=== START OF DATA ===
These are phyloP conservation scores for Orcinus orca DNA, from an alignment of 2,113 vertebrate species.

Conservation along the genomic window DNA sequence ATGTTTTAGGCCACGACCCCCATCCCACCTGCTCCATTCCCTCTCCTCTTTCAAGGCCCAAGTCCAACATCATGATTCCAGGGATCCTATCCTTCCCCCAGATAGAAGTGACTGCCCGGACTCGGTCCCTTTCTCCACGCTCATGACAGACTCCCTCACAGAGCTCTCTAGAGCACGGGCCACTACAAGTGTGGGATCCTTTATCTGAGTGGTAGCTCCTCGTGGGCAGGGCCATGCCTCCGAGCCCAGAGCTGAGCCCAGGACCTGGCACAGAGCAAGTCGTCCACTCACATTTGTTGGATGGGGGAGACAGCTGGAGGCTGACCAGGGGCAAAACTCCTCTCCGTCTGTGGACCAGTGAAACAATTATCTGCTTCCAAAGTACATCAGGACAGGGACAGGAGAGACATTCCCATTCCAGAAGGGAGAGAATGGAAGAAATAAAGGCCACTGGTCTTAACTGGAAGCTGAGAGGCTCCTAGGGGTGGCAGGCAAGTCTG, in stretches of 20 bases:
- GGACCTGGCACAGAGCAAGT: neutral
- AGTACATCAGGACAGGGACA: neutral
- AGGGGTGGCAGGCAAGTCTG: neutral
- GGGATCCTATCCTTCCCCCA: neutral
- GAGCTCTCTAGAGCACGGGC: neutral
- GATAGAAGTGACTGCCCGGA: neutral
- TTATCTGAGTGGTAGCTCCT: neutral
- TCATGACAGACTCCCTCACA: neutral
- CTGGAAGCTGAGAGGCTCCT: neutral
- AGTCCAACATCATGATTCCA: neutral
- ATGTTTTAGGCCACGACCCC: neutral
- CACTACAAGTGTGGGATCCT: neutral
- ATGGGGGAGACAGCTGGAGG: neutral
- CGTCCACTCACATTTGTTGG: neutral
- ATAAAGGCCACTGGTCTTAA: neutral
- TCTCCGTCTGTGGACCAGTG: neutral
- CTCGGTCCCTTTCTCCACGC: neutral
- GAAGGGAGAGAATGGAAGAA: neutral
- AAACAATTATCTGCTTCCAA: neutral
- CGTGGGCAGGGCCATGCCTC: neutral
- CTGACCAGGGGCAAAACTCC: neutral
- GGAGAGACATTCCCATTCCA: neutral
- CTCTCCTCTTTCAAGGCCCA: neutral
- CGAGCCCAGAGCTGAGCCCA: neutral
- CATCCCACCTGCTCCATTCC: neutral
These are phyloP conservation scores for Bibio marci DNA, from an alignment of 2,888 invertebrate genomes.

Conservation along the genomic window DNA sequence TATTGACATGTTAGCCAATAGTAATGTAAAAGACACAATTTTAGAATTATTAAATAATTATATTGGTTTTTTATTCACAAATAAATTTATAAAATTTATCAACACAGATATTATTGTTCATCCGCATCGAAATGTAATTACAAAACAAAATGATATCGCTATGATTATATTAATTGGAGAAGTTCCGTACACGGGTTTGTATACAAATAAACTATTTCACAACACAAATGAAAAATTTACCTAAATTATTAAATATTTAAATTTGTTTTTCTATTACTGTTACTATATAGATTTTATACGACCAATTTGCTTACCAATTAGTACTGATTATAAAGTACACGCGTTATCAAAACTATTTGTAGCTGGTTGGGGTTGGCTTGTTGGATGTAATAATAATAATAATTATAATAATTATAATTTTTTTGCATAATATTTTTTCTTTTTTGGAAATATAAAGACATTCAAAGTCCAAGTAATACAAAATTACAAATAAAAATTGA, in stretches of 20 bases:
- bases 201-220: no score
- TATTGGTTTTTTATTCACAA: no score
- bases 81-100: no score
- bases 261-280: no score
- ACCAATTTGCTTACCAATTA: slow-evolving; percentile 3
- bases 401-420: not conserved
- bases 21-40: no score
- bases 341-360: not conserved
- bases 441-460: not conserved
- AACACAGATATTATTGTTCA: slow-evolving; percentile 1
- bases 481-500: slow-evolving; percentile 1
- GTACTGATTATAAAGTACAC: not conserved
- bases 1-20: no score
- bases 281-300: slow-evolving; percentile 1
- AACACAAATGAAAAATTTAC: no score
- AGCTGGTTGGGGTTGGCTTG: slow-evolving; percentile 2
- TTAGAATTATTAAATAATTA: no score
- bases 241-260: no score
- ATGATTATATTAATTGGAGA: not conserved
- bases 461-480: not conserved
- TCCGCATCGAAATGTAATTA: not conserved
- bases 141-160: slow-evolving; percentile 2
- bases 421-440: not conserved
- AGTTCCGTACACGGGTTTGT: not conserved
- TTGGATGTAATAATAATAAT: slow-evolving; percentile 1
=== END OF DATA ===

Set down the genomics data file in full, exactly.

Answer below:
These are phyloP conservation scores for Orcinus orca DNA, from an alignment of 2,113 vertebrate species.

Conservation along the genomic window DNA sequence ATGTTTTAGGCCACGACCCCCATCCCACCTGCTCCATTCCCTCTCCTCTTTCAAGGCCCAAGTCCAACATCATGATTCCAGGGATCCTATCCTTCCCCCAGATAGAAGTGACTGCCCGGACTCGGTCCCTTTCTCCACGCTCATGACAGACTCCCTCACAGAGCTCTCTAGAGCACGGGCCACTACAAGTGTGGGATCCTTTATCTGAGTGGTAGCTCCTCGTGGGCAGGGCCATGCCTCCGAGCCCAGAGCTGAGCCCAGGACCTGGCACAGAGCAAGTCGTCCACTCACATTTGTTGGATGGGGGAGACAGCTGGAGGCTGACCAGGGGCAAAACTCCTCTCCGTCTGTGGACCAGTGAAACAATTATCTGCTTCCAAAGTACATCAGGACAGGGACAGGAGAGACATTCCCATTCCAGAAGGGAGAGAATGGAAGAAATAAAGGCCACTGGTCTTAACTGGAAGCTGAGAGGCTCCTAGGGGTGGCAGGCAAGTCTG, in stretches of 20 bases:
- GGACCTGGCACAGAGCAAGT: neutral
- AGTACATCAGGACAGGGACA: neutral
- AGGGGTGGCAGGCAAGTCTG: neutral
- GGGATCCTATCCTTCCCCCA: neutral
- GAGCTCTCTAGAGCACGGGC: neutral
- GATAGAAGTGACTGCCCGGA: neutral
- TTATCTGAGTGGTAGCTCCT: neutral
- TCATGACAGACTCCCTCACA: neutral
- CTGGAAGCTGAGAGGCTCCT: neutral
- AGTCCAACATCATGATTCCA: neutral
- ATGTTTTAGGCCACGACCCC: neutral
- CACTACAAGTGTGGGATCCT: neutral
- ATGGGGGAGACAGCTGGAGG: neutral
- CGTCCACTCACATTTGTTGG: neutral
- ATAAAGGCCACTGGTCTTAA: neutral
- TCTCCGTCTGTGGACCAGTG: neutral
- CTCGGTCCCTTTCTCCACGC: neutral
- GAAGGGAGAGAATGGAAGAA: neutral
- AAACAATTATCTGCTTCCAA: neutral
- CGTGGGCAGGGCCATGCCTC: neutral
- CTGACCAGGGGCAAAACTCC: neutral
- GGAGAGACATTCCCATTCCA: neutral
- CTCTCCTCTTTCAAGGCCCA: neutral
- CGAGCCCAGAGCTGAGCCCA: neutral
- CATCCCACCTGCTCCATTCC: neutral
These are phyloP conservation scores for Bibio marci DNA, from an alignment of 2,888 invertebrate genomes.

Conservation along the genomic window DNA sequence TATTGACATGTTAGCCAATAGTAATGTAAAAGACACAATTTTAGAATTATTAAATAATTATATTGGTTTTTTATTCACAAATAAATTTATAAAATTTATCAACACAGATATTATTGTTCATCCGCATCGAAATGTAATTACAAAACAAAATGATATCGCTATGATTATATTAATTGGAGAAGTTCCGTACACGGGTTTGTATACAAATAAACTATTTCACAACACAAATGAAAAATTTACCTAAATTATTAAATATTTAAATTTGTTTTTCTATTACTGTTACTATATAGATTTTATACGACCAATTTGCTTACCAATTAGTACTGATTATAAAGTACACGCGTTATCAAAACTATTTGTAGCTGGTTGGGGTTGGCTTGTTGGATGTAATAATAATAATAATTATAATAATTATAATTTTTTTGCATAATATTTTTTCTTTTTTGGAAATATAAAGACATTCAAAGTCCAAGTAATACAAAATTACAAATAAAAATTGA, in stretches of 20 bases:
- bases 201-220: no score
- TATTGGTTTTTTATTCACAA: no score
- bases 81-100: no score
- bases 261-280: no score
- ACCAATTTGCTTACCAATTA: slow-evolving; percentile 3
- bases 401-420: not conserved
- bases 21-40: no score
- bases 341-360: not conserved
- bases 441-460: not conserved
- AACACAGATATTATTGTTCA: slow-evolving; percentile 1
- bases 481-500: slow-evolving; percentile 1
- GTACTGATTATAAAGTACAC: not conserved
- bases 1-20: no score
- bases 281-300: slow-evolving; percentile 1
- AACACAAATGAAAAATTTAC: no score
- AGCTGGTTGGGGTTGGCTTG: slow-evolving; percentile 2
- TTAGAATTATTAAATAATTA: no score
- bases 241-260: no score
- ATGATTATATTAATTGGAGA: not conserved
- bases 461-480: not conserved
- TCCGCATCGAAATGTAATTA: not conserved
- bases 141-160: slow-evolving; percentile 2
- bases 421-440: not conserved
- AGTTCCGTACACGGGTTTGT: not conserved
- TTGGATGTAATAATAATAAT: slow-evolving; percentile 1